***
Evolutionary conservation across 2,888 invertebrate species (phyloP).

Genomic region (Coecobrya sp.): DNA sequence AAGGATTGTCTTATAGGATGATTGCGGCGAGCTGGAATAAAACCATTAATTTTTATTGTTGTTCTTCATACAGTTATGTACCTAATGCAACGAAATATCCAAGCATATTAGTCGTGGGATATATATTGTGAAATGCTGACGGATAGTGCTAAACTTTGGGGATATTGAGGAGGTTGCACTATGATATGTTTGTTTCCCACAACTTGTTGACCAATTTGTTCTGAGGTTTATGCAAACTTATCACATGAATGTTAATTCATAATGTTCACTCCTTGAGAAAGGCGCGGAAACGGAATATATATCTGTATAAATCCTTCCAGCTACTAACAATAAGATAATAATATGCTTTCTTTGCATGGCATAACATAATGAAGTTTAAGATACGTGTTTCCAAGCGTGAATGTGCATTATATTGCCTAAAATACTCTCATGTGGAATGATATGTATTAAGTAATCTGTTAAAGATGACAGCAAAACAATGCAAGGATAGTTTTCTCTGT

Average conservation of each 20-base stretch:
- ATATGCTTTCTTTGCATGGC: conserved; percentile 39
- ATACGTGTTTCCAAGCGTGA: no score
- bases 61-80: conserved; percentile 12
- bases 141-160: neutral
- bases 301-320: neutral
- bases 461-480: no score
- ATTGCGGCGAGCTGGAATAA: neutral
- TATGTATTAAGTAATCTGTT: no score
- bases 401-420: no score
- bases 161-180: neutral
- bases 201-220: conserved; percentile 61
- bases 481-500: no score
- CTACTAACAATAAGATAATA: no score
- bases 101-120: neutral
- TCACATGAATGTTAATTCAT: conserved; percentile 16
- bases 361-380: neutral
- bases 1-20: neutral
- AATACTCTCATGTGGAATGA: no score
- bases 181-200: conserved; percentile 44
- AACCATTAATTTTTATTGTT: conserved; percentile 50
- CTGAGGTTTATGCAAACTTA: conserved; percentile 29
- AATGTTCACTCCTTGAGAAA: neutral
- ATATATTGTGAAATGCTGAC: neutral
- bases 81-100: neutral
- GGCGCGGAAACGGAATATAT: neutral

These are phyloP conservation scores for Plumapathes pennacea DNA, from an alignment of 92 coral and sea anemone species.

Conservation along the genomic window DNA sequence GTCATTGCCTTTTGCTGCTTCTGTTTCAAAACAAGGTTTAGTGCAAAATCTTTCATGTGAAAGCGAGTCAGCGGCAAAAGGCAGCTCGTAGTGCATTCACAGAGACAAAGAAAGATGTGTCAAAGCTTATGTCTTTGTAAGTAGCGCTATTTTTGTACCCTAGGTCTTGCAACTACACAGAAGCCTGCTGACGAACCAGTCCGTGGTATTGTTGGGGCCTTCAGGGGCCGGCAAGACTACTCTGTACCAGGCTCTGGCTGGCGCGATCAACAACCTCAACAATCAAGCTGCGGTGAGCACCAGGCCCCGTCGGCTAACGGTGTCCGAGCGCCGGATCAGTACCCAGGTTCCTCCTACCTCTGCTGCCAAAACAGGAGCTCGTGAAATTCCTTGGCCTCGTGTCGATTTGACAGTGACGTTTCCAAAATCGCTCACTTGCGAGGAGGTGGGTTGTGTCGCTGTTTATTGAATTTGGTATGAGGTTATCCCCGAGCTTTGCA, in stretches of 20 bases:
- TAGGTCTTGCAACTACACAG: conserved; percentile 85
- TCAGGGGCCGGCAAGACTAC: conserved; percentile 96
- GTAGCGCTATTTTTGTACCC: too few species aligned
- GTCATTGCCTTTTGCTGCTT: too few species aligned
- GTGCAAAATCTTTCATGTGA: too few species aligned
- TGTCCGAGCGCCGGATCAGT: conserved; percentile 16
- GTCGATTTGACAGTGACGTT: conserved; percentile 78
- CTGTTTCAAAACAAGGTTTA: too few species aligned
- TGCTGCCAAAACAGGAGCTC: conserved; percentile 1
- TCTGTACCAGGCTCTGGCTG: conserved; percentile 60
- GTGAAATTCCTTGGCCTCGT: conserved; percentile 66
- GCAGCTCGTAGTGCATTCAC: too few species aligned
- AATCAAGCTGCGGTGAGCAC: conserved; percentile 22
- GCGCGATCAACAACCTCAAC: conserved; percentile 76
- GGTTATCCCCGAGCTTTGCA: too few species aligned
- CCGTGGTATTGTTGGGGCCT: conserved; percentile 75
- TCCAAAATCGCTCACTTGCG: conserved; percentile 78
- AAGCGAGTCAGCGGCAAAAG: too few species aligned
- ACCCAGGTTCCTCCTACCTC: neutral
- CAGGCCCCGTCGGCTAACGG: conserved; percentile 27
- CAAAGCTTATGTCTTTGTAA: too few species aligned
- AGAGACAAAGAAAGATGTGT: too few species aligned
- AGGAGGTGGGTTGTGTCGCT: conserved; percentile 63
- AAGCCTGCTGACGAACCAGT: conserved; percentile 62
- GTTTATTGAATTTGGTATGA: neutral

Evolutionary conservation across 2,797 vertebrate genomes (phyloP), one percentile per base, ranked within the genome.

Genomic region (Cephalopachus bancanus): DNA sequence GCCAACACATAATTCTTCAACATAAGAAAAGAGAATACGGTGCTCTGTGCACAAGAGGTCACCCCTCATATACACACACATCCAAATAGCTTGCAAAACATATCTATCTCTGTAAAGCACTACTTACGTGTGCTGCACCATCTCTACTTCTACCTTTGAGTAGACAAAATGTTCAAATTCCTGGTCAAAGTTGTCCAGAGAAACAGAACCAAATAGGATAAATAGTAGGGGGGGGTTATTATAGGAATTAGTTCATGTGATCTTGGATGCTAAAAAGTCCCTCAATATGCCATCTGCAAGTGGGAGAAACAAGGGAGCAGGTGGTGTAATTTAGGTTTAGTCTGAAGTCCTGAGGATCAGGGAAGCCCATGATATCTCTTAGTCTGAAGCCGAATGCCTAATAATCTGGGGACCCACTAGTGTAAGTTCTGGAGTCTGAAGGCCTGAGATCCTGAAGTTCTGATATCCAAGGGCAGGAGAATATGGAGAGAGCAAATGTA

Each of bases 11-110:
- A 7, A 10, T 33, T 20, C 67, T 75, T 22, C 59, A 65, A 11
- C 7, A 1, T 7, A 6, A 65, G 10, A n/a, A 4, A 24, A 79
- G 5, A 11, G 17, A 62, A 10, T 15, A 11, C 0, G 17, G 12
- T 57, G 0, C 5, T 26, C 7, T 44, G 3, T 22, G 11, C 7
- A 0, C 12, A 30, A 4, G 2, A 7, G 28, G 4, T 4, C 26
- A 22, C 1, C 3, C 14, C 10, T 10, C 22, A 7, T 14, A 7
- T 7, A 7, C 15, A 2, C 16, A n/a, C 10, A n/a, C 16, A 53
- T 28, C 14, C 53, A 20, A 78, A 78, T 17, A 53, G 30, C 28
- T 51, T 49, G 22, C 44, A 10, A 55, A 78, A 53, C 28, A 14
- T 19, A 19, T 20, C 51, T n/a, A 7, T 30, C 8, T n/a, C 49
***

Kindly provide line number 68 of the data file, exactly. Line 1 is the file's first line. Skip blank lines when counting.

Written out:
- T 19, A 19, T 20, C 51, T n/a, A 7, T 30, C 8, T n/a, C 49